Feature It is 20 years since his death – and 50 years since his first comeback – but the reputation of the UK’s most influential comic and satirist, Peter Cook, is beginning to fade. Phil Strongman attempts to put the record straight ...
Last year saw John Cleese receive the accolade of being voted the greatest British comedian of all time – but, for all Cleese’s brilliance, the award should really have gone to the UK’s most influential joker, a man who unquestionably influenced Cleese himself, the late, great Peter Cook.
It was in January 1965 that Not Only But Also ... was first broadcast on BBC TV. It was originally to be a vehicle for jazz pianist Dudley Moore, Cook’s partner in Beyond The Fringe – the 1960 student satire that dared to parody the Prime Minister (a first back then) and which a young Cook had taken from the Cambridge Footlights onto the West End stage, Broadway and world tours. Beyond The Fringe also launched Dudley Moore, Alan Bennett and Jonathan Miller and gave TV audiences their first encounter with Cook's tedious yet hilarious know-it-all E. L. Wisty.
But Moore felt the new Not Only ... needed more comedy and so invited old friend Peter Cook along – yet even then the pilot wouldn’t have been made unless one John Lennon hadn’t generously agreed to appear (Lennon too being a Cook and Moore fan). After the success of Beyond – and the Establishment comedy club which Cook started in ’61 and TV’s That Was The Week That Was, the pioneering satire series that he helped write – you wouldn’t have thought that Cook needed a Beatle to help get him back on British TV.
But things had gone drastically wrong for Cook in late ’64. He’d lost money on a Broadway show to return to a London where That Was The Week That Was aka TW3 had just been pulled from the screens. The Tory government of the time felt its satire would hit them hard at election time – its move failed anyway, with Labour winning power in October that year. Even so, the TW3 ban left Cook with no outlet and very little money.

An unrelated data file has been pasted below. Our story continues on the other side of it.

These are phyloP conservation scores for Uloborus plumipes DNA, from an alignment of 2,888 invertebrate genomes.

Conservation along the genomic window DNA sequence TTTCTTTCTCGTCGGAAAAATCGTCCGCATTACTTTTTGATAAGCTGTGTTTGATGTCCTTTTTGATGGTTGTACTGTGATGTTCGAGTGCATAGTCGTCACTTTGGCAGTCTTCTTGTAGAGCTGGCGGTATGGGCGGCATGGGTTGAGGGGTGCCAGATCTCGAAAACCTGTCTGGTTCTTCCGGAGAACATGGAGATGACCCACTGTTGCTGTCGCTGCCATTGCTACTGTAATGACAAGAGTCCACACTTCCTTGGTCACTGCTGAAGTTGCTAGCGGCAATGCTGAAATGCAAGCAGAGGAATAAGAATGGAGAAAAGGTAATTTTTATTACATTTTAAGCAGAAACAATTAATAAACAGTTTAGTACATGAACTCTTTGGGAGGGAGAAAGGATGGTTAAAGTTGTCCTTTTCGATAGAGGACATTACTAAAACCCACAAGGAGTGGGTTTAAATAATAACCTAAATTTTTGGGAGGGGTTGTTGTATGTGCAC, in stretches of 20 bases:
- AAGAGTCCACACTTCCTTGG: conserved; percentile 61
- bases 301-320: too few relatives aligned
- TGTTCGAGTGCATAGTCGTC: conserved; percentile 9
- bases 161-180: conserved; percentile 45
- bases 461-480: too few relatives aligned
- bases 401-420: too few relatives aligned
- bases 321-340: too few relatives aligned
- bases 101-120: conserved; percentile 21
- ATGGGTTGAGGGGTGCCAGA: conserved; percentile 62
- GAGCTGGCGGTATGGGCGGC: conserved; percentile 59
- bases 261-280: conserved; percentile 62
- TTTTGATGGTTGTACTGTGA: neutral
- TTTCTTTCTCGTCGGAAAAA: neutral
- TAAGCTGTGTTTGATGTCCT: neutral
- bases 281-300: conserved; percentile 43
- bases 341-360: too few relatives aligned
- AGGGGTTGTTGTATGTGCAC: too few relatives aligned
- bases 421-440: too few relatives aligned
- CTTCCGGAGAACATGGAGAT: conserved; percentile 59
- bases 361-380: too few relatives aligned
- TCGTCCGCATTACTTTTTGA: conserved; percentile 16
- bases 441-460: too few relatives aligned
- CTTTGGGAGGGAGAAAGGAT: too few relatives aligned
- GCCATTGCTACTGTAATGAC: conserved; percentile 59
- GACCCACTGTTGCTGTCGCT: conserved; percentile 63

Not Only ... But Also gave him both, it also provided the rest of the nation with one of the funniest shows of the 1960s, a format that included Cook brilliantly acting the supercilious snob plus Cook and Moore doing a face-to-face as "Pete and Dud", two shabby idiots from Dagenham (as "borrowed" by Alas Smith and Jones) and an "instant poetry" contest that ended with a guest being dunked in foam (as copied in Tiswas and a hundred other kids’ shows).
Among those guests were many of the finest comedians and musicians of the era (everyone from Barry Humphries, Ronnie Barker, Eric Sykes and Peter Sellers to Dusty Springfield, T-Bone Walker, Dionne Warwick, Alan Price, John Williams and Joe Cocker). Not Only also had cruelly accurate parodies of everything from Psycho to the kids’ puppet series Thunderbirds.
One of the highlights of any episode was Cook using non-stop comic ad-libs in an attempt to make Moore "corpse" live on camera, it usually worked and occasionally even Cook himself was reduced to giggles. Cook’s humour wasn’t always PC – a one-legged man applies for the role of Tarzan, the theatrical agent ends the conversation with: "I’ve got nothing against your left leg but, unfortunately, nor have you ..."
Still, it was amusing and his wit was both intellectual and genuinely fast (when a wealthy punter failed to breeze into The Establishment Club and said, angrily, to the guest-list girl, "Do you know who I am?" Cook immediately said to the people in the queue, "I’m very sorry but we have someone here who seems to have forgotten his own name ... does anyone know who he is?") .